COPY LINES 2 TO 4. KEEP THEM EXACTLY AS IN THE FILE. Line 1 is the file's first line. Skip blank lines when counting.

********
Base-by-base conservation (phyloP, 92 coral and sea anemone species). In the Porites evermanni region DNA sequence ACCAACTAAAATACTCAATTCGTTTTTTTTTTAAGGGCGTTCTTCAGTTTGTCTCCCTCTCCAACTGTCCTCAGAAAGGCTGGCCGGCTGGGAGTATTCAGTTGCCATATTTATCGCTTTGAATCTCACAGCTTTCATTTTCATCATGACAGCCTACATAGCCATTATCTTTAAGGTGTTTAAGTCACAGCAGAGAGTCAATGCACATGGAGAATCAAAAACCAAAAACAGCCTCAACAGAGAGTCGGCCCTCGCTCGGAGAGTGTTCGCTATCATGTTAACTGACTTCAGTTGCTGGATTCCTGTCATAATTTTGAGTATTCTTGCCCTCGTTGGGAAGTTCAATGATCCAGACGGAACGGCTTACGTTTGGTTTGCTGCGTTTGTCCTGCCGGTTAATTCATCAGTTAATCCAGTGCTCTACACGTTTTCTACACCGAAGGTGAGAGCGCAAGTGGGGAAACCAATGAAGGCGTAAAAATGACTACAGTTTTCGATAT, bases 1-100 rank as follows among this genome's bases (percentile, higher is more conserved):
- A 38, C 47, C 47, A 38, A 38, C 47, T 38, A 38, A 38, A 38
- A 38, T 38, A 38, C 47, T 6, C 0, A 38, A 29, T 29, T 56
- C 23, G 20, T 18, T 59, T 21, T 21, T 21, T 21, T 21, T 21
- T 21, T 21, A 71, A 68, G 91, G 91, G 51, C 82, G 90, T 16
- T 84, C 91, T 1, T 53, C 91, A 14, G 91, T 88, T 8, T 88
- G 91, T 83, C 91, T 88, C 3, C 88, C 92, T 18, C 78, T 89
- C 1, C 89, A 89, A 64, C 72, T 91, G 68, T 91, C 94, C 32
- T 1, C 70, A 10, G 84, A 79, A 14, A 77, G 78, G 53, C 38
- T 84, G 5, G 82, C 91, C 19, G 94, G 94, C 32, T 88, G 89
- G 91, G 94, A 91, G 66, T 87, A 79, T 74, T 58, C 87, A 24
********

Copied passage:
- A 38, C 47, C 47, A 38, A 38, C 47, T 38, A 38, A 38, A 38
- A 38, T 38, A 38, C 47, T 6, C 0, A 38, A 29, T 29, T 56
- C 23, G 20, T 18, T 59, T 21, T 21, T 21, T 21, T 21, T 21